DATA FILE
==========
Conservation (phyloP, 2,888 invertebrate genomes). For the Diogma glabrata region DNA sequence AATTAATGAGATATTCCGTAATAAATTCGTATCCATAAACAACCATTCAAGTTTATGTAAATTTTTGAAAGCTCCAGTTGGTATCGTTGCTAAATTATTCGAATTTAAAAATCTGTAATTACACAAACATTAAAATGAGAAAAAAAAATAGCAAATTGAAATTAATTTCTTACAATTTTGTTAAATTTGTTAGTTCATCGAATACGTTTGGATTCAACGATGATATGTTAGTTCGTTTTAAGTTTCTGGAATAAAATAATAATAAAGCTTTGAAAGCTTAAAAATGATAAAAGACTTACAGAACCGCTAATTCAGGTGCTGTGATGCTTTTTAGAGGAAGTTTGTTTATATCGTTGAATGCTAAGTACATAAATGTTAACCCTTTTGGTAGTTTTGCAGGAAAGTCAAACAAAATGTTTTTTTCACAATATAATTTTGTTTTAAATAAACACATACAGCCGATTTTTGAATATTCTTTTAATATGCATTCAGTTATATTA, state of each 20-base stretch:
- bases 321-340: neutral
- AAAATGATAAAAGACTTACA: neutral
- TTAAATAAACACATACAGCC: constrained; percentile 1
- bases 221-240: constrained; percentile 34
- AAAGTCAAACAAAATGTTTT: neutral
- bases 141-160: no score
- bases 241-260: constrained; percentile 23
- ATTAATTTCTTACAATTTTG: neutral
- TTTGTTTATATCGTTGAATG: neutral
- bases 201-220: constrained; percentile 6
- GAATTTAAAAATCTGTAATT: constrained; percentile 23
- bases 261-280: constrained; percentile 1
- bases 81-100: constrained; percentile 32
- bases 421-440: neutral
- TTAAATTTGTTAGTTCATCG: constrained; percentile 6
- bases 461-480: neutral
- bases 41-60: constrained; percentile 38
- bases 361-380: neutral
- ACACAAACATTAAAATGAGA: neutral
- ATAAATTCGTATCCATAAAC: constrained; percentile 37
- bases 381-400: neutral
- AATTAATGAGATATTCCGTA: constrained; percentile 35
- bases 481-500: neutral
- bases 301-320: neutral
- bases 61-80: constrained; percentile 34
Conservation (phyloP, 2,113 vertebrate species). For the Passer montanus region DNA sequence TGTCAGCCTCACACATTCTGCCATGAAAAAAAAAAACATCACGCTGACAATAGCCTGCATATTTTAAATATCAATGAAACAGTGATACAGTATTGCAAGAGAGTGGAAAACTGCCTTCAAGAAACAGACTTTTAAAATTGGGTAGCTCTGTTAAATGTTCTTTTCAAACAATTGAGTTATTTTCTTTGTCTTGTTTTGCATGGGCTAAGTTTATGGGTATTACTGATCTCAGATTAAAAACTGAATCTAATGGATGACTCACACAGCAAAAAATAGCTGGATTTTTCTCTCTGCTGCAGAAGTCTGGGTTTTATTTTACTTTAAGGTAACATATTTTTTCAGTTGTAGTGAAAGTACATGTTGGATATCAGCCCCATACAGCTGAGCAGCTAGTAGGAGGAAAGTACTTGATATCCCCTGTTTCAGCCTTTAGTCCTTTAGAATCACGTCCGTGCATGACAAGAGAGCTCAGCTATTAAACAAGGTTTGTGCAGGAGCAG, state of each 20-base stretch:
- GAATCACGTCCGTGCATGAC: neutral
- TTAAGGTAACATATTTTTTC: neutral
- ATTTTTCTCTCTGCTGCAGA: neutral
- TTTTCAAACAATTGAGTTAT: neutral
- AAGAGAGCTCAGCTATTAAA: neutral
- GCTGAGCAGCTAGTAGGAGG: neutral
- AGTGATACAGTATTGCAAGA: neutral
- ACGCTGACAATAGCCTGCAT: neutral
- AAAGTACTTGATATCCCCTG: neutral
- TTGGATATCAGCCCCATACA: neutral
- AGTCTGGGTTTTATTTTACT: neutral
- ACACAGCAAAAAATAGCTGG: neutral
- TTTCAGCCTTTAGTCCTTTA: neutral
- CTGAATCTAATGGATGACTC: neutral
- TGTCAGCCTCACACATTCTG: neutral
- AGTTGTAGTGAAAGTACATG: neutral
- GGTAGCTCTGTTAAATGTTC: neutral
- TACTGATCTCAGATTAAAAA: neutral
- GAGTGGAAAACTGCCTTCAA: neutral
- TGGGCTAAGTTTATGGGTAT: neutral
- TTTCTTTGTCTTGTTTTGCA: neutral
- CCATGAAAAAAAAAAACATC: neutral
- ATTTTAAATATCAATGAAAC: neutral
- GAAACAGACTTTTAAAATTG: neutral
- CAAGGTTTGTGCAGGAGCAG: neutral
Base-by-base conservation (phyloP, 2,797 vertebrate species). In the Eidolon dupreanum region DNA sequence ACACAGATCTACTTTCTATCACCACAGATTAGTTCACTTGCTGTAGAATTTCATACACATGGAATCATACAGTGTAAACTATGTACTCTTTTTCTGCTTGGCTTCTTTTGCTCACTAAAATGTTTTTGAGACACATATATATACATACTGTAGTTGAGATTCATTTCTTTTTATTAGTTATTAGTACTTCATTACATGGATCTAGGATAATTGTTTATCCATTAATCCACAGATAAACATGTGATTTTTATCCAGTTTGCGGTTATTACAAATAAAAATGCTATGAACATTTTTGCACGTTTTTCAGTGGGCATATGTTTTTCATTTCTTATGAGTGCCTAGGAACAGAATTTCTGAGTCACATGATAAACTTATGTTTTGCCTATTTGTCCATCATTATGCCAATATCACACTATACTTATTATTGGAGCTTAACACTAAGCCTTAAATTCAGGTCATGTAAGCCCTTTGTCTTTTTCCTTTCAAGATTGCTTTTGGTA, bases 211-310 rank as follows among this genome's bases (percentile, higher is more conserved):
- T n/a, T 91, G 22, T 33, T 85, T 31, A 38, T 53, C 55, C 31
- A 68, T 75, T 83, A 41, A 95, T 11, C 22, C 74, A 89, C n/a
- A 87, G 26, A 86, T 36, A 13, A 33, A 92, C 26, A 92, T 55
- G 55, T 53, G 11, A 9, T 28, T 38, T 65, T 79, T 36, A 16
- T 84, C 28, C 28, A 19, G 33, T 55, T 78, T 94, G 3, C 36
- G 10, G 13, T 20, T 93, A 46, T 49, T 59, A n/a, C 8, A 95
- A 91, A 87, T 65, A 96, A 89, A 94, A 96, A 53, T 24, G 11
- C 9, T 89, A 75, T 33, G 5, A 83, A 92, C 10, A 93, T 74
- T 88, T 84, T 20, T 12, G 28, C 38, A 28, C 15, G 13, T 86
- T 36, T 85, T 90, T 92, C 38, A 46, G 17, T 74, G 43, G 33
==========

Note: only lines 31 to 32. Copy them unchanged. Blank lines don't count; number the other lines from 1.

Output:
- TTTTCAAACAATTGAGTTAT: neutral
- AAGAGAGCTCAGCTATTAAA: neutral